Diana Nemorensis (“Diana of Nemi”), often referred to as “Diana of the Wood,” was a goddess who had an Italic form before becoming Hellenized and confused with Artemis in the fourth century BC.
Her temple was located beneath the cliffs of the present-day city of Nemi on the northern coast of Lake Nemi (Aricinum).
One of the myths that served as the basis for the Hellenizing movement claims that Orestes, who killed Thoas, king of the Tauric Chersonesus, fled to Italy with his sister Iphigenia and brought with him the image of the Tauric Diana concealed in a pile of sticks, was responsible for establishing the worship of Diana at Nemi. The legend claims that after his passing, his remains were brought from Aricia to Rome and interred next to the Temple of Concord, in front of the Temple of Saturn, on the Capitoline hill. Classical readers will be aware with the gory ceremony that the Tauric Diana was reputed to perform; it was stated that every foreigner who came ashore was killed on her altar, but that when the practice was brought to Italy, it took on a more tolerable shape.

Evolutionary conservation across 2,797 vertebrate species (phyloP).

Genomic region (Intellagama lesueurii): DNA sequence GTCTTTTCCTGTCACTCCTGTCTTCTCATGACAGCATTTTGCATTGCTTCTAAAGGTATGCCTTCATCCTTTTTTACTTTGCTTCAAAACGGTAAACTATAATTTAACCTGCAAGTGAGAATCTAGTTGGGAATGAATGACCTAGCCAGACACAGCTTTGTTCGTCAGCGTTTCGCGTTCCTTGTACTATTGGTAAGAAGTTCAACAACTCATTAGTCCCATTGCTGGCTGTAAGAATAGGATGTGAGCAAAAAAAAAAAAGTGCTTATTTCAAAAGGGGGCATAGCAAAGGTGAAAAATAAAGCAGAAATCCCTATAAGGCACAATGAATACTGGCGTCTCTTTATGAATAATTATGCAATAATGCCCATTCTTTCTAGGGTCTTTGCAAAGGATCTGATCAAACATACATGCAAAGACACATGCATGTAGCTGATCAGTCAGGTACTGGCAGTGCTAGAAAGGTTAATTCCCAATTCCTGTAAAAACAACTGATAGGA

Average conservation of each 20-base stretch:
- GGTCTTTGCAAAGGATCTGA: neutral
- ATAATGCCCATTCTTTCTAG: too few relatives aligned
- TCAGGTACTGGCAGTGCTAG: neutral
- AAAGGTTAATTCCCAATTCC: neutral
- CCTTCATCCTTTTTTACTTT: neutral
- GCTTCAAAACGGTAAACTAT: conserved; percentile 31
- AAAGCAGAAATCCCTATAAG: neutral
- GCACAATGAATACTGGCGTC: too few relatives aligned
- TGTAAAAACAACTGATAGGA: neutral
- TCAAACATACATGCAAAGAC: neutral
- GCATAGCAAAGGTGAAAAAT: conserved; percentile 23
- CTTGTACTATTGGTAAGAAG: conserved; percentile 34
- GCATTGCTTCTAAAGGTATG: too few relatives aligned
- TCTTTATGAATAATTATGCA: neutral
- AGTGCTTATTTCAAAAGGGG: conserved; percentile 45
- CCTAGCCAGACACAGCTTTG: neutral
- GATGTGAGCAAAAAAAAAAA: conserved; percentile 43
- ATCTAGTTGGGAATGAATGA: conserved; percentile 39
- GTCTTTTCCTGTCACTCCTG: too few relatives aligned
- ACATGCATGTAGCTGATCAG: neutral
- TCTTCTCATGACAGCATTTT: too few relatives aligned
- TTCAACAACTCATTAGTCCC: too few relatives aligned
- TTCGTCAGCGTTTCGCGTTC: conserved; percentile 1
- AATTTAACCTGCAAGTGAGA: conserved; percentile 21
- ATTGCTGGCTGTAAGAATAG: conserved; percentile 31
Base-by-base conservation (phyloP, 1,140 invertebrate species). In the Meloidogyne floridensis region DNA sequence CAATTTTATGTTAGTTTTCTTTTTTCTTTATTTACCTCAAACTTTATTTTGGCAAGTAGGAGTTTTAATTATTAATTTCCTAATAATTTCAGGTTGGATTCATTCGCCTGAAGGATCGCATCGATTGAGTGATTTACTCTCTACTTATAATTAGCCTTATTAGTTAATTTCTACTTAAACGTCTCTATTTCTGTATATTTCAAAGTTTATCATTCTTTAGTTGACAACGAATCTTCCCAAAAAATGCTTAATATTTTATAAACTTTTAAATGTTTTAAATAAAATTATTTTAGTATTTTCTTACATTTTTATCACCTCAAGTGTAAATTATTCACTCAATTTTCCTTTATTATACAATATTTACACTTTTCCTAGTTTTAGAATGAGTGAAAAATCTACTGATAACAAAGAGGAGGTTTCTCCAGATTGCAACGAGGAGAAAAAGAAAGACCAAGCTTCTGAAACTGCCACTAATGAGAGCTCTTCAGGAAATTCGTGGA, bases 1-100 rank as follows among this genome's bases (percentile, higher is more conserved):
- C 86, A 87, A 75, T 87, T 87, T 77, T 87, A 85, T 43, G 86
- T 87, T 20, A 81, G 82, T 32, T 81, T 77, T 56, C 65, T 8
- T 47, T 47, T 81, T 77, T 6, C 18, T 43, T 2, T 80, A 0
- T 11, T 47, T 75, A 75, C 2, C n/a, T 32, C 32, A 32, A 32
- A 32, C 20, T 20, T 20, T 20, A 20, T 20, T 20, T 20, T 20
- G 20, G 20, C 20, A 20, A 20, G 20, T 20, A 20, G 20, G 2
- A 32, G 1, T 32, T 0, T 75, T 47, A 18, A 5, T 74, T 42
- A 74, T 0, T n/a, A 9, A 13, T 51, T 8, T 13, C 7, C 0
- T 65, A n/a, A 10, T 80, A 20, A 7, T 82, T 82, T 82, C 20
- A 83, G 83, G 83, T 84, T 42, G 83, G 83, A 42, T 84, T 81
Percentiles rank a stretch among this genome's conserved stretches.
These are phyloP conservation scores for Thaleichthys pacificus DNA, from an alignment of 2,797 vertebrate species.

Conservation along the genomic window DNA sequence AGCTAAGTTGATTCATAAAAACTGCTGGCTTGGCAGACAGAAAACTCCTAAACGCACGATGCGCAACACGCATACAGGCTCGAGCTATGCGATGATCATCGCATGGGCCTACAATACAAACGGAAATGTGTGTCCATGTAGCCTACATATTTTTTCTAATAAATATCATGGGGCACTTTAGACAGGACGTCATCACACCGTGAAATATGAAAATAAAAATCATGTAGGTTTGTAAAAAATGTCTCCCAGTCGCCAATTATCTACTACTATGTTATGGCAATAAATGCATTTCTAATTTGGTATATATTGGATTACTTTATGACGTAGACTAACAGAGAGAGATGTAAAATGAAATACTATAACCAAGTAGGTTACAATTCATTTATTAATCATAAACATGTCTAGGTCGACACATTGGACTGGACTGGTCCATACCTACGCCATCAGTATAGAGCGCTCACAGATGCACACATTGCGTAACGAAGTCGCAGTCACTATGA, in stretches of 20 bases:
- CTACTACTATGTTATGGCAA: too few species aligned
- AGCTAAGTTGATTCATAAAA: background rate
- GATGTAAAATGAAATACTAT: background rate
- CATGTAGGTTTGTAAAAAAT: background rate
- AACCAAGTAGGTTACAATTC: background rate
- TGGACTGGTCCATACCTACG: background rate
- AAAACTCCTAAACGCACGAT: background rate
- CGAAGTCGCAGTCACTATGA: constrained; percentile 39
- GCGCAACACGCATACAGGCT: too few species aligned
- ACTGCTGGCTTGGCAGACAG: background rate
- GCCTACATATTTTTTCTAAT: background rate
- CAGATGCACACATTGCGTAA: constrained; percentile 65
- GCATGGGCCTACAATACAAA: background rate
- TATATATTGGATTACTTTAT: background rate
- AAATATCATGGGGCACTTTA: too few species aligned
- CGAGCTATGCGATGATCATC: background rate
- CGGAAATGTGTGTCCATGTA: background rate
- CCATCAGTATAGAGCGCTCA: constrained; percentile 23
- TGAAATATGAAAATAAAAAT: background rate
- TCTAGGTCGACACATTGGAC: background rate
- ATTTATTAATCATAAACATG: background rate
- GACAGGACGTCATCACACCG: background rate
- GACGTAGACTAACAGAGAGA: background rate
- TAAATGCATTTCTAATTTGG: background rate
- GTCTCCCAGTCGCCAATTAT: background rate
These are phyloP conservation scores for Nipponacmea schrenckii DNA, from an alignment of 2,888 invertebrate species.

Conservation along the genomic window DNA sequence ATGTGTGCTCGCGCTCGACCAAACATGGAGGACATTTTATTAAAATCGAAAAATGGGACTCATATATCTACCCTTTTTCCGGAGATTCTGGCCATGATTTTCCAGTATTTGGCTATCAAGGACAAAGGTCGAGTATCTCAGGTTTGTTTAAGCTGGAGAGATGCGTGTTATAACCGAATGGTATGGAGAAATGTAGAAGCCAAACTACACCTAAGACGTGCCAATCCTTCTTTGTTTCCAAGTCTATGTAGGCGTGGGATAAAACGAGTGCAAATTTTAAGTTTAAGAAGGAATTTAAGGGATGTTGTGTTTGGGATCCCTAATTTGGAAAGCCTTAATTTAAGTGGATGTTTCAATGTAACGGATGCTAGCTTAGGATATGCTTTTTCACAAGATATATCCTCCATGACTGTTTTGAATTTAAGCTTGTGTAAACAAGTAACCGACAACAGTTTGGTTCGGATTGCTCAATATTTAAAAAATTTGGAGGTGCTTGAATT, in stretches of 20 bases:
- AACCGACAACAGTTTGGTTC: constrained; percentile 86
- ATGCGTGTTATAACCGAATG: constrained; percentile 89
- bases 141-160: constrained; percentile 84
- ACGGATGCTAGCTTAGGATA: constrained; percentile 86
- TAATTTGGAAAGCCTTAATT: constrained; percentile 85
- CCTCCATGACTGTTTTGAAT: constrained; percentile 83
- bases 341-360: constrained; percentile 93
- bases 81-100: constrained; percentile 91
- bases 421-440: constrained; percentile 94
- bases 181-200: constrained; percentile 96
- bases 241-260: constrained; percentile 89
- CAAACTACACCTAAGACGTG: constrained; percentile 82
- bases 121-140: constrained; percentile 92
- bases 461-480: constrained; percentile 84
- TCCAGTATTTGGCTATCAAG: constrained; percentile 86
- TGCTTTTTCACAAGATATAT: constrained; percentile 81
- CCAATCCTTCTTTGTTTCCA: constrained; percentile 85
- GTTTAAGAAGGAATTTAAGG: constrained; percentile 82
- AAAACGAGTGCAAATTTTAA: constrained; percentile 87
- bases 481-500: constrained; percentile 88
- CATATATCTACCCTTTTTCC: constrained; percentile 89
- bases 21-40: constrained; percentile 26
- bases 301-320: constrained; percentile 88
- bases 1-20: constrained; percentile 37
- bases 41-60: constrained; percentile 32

Featured image: Ruins of Temple of Diana in Nemi
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